Dallas police delayed NFL player as relative died
PLANO, Texas — A police officer pulled over an NFL player rushing to see his dying mother-in-law, drew his gun, threatened the player with jail and held him in the hospital parking lot as she died, officials said Thursday.
Officer Robert Powell told his commanders he drew his gun but did not point it, Dallas police spokesman Lt. Andy Harvey said. That was disputed by the wife of Houston Texans running back Ryan Moats.
"He was pointing a gun at me as soon as I got out of the car," Tamishia Moats told The Dallas Morning News, which first reported that Powell unholstered his sidearm.
The Moats family did not return messages left by The Associated Press.
Powell, who has been reassigned to desk duty, stopped Moats' SUV outside Baylor Regional Medical Center during the early hours of March 18 after Moats rolled through a red light. Moats and his family had gotten a call saying his mother-in-law was dying.
Video from a dashboard camera inside the officer's vehicle, obtained by Dallas-Fort Worth station WFAA-TV, revealed an intense exchange in which the officer threatened to jail Moats.
He ordered Tamishia Moats to get back in the SUV, but she ignored him and rushed inside the hospital to see her mother, Jonetta Collinsworth, 45, and was by her side when she died a short time later. She had breast cancer.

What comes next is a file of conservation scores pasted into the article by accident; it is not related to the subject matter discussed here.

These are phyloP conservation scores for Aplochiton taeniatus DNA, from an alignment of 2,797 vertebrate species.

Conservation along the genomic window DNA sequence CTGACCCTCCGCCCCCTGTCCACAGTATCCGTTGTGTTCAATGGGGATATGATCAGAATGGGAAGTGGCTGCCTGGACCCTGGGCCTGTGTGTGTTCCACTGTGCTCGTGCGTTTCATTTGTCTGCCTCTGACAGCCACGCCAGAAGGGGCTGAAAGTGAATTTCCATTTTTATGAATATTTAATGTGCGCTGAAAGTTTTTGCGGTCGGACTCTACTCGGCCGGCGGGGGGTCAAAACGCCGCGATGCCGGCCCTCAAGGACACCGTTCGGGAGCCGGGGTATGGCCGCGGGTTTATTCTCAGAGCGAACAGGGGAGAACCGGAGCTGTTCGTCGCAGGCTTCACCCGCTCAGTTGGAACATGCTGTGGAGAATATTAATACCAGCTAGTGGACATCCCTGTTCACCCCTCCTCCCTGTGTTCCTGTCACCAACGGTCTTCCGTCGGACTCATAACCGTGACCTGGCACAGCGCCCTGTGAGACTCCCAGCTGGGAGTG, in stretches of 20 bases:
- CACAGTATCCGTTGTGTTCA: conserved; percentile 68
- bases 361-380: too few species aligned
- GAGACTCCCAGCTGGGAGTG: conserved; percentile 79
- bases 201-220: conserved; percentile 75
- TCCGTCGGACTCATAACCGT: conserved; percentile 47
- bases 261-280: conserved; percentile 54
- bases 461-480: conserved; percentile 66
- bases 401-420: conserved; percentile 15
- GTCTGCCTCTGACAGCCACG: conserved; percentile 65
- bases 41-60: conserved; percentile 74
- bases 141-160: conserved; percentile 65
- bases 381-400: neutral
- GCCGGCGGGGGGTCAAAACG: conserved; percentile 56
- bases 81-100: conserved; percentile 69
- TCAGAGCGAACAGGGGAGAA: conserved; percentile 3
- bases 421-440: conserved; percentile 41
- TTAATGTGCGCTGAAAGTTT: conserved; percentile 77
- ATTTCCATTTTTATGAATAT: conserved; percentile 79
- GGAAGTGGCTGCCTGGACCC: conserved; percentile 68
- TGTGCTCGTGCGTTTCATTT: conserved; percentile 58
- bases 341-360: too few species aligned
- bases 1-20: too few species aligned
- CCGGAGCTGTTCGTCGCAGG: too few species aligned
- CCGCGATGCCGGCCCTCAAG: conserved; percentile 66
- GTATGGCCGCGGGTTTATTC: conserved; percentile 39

"Get in there," said Powell, yelling at 27-year-old Tamishia Moats, as she exited the car. "Let me see your hands!"
"Excuse me, my mom is dying," she said. "Do you understand?"
Ryan Moats, 26, explained that he waited until there was no traffic before proceeding through the red light. When Powell asked for proof of insurance, Moats grew more agitated and told the officer to go find it.
"My mother-in-law is dying! Right now! You're wasting my time!" Moats yelled. "I don't understand why you can't understand that."
As they argued, the officer got irritated. "Shut your mouth," the officer said. "You can either settle down and cooperate or I can just take you to jail for running a red light."
The exchange soon ended and Powell returned to his cruiser to write a ticket. A few minutes later, another officer approached Powell to tell him a nurse said the mother-in-law was dying right then and Moats needed to get into the hospital.
"All right. I'm almost done," Powell said in response.
When Moats and Collinsworth's father entered the hospital, they learned Collinsworth had died, The Dallas Morning News reported in Thursday's editions.
The Moatses, who are black, said they can't help but think that race might have played a part in how Powell, who is white, treated them.
"I think he should lose his job," said Ryan Moats, a Dallas native.
The ticket issued to Moats was dismissed, Harvey said.
"There were some things that were said that were disturbing, to say the least," he told the Dallas Morning News.
Powell told police officials he believed he was doing his job, said Dallas Police Assistant Chief Floyd Simpson.